My understanding is that for most the web space between the thumb and index finger is where you can make the most progress or have the greatest limitation to your hand span when playing the piano. I am able to reach a 10th with reasonable comfort meaning I am still able to flex my distal interphalangeals when my thumb and pinky are resting on a white key 10th. Based upon what you show in your images it looks as if you have already reached your physiological limit. I can't imagine you can stretch any farther than you already are stretched. Maybe you can gain some range, but you are stretching beyond your safe physiological limit. You actually have very good flexibility in your hands. I would listen to what the others are saying here and consider adapting to the challenge of 10ths with your rolling technique rather than risking injury. You are going to overstretch the joint capsules in your hands and cause the fingers to become unstable. That could lead to early onset osteoarthritis especially in your thumb.

For anyone considering stretching their hands here's some useful info as well:

Pros, cons, dangers of stretching hands.

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This topic comes up once in a while here, and, given all the nay-saying, I always feel that I have to point out that Alicia de Larrocha DID increase her hand span, and did not wreck her hands while doing it. If I remember correctly, before she started working on it, her span was barely an octave. She got it up to a tenth.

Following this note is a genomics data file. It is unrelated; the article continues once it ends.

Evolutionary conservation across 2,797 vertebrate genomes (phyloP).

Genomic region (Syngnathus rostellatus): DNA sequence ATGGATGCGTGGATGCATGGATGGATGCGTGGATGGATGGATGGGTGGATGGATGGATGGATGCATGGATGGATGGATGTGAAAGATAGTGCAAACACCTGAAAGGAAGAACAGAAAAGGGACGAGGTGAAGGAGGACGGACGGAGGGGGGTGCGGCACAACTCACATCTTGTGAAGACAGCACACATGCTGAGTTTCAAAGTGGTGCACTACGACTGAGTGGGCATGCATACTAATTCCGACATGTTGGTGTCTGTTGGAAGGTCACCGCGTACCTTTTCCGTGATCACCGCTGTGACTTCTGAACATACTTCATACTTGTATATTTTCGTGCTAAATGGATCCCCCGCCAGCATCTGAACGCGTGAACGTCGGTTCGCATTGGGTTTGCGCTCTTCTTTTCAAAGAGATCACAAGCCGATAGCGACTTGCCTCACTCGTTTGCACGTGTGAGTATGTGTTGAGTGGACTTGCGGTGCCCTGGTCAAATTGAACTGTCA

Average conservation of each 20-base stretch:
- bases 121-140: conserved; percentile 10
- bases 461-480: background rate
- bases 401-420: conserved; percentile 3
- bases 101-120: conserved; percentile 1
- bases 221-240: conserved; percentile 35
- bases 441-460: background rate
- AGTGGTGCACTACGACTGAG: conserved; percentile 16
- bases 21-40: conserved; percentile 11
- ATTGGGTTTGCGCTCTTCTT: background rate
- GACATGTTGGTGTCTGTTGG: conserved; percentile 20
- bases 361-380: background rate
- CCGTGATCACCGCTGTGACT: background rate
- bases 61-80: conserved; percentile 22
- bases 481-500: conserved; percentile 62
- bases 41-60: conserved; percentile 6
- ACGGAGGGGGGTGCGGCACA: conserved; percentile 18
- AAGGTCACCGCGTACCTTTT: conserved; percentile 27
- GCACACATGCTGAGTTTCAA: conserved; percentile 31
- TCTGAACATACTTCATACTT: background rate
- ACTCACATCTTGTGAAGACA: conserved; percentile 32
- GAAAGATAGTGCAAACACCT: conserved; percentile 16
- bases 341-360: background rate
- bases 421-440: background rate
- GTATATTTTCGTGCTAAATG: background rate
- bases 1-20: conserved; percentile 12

I'm not sure of the complete process she used, but one exercise she did is a very simple push and twist movement. One forearm is pushed between a pair of fingers of the opposite hand, and then the hand is rotated, palm up and then palm down. I don't know the number of repetitions of the twist, but guess that each individual trying it can find what works for them. This is done between each pair of fingers, and then the sides are switched to the other arm and other hand. This can also be done using the top of the thigh instead of a forearm. Of course, one wants to be careful and patient when trying this kind of thing.